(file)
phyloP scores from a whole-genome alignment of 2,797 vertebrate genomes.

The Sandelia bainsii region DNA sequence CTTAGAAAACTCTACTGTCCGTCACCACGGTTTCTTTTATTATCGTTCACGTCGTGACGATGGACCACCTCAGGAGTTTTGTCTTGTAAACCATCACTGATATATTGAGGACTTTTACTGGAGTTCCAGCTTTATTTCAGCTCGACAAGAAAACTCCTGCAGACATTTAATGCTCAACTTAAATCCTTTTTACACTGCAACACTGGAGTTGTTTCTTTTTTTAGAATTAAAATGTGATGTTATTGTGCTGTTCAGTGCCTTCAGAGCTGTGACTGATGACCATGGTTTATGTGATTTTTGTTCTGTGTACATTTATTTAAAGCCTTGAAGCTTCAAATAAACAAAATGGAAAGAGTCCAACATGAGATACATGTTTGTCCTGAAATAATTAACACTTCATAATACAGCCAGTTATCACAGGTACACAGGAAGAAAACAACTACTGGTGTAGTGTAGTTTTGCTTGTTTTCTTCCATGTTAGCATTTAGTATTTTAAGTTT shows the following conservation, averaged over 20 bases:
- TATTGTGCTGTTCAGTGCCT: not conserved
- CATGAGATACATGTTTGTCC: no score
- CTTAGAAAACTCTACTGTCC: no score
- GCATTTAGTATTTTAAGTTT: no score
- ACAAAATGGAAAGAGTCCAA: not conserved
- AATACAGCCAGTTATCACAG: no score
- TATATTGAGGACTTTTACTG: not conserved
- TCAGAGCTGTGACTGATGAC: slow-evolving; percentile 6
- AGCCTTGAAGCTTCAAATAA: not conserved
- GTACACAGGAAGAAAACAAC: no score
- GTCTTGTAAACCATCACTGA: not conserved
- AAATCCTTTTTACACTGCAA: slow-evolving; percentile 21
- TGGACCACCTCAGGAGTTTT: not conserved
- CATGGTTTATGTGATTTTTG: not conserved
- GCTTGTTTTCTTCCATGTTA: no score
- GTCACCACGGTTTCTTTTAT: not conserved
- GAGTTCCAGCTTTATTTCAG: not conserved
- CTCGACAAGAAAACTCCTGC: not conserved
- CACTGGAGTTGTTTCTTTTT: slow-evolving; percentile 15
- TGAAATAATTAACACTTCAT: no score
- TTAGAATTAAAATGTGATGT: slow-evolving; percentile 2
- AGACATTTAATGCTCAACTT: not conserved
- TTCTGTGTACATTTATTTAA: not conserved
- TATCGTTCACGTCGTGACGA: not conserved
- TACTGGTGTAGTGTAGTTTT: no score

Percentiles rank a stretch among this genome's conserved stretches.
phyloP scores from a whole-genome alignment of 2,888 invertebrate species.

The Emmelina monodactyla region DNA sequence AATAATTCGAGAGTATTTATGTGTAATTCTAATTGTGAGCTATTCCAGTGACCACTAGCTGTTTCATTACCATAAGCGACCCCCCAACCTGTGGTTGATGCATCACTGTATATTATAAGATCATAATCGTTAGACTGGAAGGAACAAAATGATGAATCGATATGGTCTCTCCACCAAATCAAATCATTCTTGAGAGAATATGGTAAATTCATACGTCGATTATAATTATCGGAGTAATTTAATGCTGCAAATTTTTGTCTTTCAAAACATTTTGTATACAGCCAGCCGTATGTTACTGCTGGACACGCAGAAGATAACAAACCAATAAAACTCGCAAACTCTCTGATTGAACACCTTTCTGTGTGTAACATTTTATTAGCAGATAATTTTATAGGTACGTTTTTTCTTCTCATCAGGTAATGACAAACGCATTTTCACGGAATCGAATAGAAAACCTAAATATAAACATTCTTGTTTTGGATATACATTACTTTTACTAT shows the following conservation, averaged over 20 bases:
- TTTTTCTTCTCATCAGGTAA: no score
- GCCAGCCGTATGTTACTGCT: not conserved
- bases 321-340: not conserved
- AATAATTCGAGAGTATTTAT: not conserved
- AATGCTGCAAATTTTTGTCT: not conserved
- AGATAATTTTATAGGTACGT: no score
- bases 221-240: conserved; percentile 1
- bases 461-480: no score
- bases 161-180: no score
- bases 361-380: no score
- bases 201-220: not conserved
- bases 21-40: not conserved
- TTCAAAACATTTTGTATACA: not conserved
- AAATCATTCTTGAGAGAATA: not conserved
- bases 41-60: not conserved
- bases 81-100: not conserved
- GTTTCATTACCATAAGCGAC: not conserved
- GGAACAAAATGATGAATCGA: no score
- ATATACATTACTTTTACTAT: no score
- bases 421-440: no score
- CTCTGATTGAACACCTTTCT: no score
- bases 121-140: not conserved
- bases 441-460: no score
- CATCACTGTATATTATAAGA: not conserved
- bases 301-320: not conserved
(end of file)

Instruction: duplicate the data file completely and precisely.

phyloP scores from a whole-genome alignment of 2,797 vertebrate genomes.

The Sandelia bainsii region DNA sequence CTTAGAAAACTCTACTGTCCGTCACCACGGTTTCTTTTATTATCGTTCACGTCGTGACGATGGACCACCTCAGGAGTTTTGTCTTGTAAACCATCACTGATATATTGAGGACTTTTACTGGAGTTCCAGCTTTATTTCAGCTCGACAAGAAAACTCCTGCAGACATTTAATGCTCAACTTAAATCCTTTTTACACTGCAACACTGGAGTTGTTTCTTTTTTTAGAATTAAAATGTGATGTTATTGTGCTGTTCAGTGCCTTCAGAGCTGTGACTGATGACCATGGTTTATGTGATTTTTGTTCTGTGTACATTTATTTAAAGCCTTGAAGCTTCAAATAAACAAAATGGAAAGAGTCCAACATGAGATACATGTTTGTCCTGAAATAATTAACACTTCATAATACAGCCAGTTATCACAGGTACACAGGAAGAAAACAACTACTGGTGTAGTGTAGTTTTGCTTGTTTTCTTCCATGTTAGCATTTAGTATTTTAAGTTT shows the following conservation, averaged over 20 bases:
- TATTGTGCTGTTCAGTGCCT: not conserved
- CATGAGATACATGTTTGTCC: no score
- CTTAGAAAACTCTACTGTCC: no score
- GCATTTAGTATTTTAAGTTT: no score
- ACAAAATGGAAAGAGTCCAA: not conserved
- AATACAGCCAGTTATCACAG: no score
- TATATTGAGGACTTTTACTG: not conserved
- TCAGAGCTGTGACTGATGAC: slow-evolving; percentile 6
- AGCCTTGAAGCTTCAAATAA: not conserved
- GTACACAGGAAGAAAACAAC: no score
- GTCTTGTAAACCATCACTGA: not conserved
- AAATCCTTTTTACACTGCAA: slow-evolving; percentile 21
- TGGACCACCTCAGGAGTTTT: not conserved
- CATGGTTTATGTGATTTTTG: not conserved
- GCTTGTTTTCTTCCATGTTA: no score
- GTCACCACGGTTTCTTTTAT: not conserved
- GAGTTCCAGCTTTATTTCAG: not conserved
- CTCGACAAGAAAACTCCTGC: not conserved
- CACTGGAGTTGTTTCTTTTT: slow-evolving; percentile 15
- TGAAATAATTAACACTTCAT: no score
- TTAGAATTAAAATGTGATGT: slow-evolving; percentile 2
- AGACATTTAATGCTCAACTT: not conserved
- TTCTGTGTACATTTATTTAA: not conserved
- TATCGTTCACGTCGTGACGA: not conserved
- TACTGGTGTAGTGTAGTTTT: no score

Percentiles rank a stretch among this genome's conserved stretches.
phyloP scores from a whole-genome alignment of 2,888 invertebrate species.

The Emmelina monodactyla region DNA sequence AATAATTCGAGAGTATTTATGTGTAATTCTAATTGTGAGCTATTCCAGTGACCACTAGCTGTTTCATTACCATAAGCGACCCCCCAACCTGTGGTTGATGCATCACTGTATATTATAAGATCATAATCGTTAGACTGGAAGGAACAAAATGATGAATCGATATGGTCTCTCCACCAAATCAAATCATTCTTGAGAGAATATGGTAAATTCATACGTCGATTATAATTATCGGAGTAATTTAATGCTGCAAATTTTTGTCTTTCAAAACATTTTGTATACAGCCAGCCGTATGTTACTGCTGGACACGCAGAAGATAACAAACCAATAAAACTCGCAAACTCTCTGATTGAACACCTTTCTGTGTGTAACATTTTATTAGCAGATAATTTTATAGGTACGTTTTTTCTTCTCATCAGGTAATGACAAACGCATTTTCACGGAATCGAATAGAAAACCTAAATATAAACATTCTTGTTTTGGATATACATTACTTTTACTAT shows the following conservation, averaged over 20 bases:
- TTTTTCTTCTCATCAGGTAA: no score
- GCCAGCCGTATGTTACTGCT: not conserved
- bases 321-340: not conserved
- AATAATTCGAGAGTATTTAT: not conserved
- AATGCTGCAAATTTTTGTCT: not conserved
- AGATAATTTTATAGGTACGT: no score
- bases 221-240: conserved; percentile 1
- bases 461-480: no score
- bases 161-180: no score
- bases 361-380: no score
- bases 201-220: not conserved
- bases 21-40: not conserved
- TTCAAAACATTTTGTATACA: not conserved
- AAATCATTCTTGAGAGAATA: not conserved
- bases 41-60: not conserved
- bases 81-100: not conserved
- GTTTCATTACCATAAGCGAC: not conserved
- GGAACAAAATGATGAATCGA: no score
- ATATACATTACTTTTACTAT: no score
- bases 421-440: no score
- CTCTGATTGAACACCTTTCT: no score
- bases 121-140: not conserved
- bases 441-460: no score
- CATCACTGTATATTATAAGA: not conserved
- bases 301-320: not conserved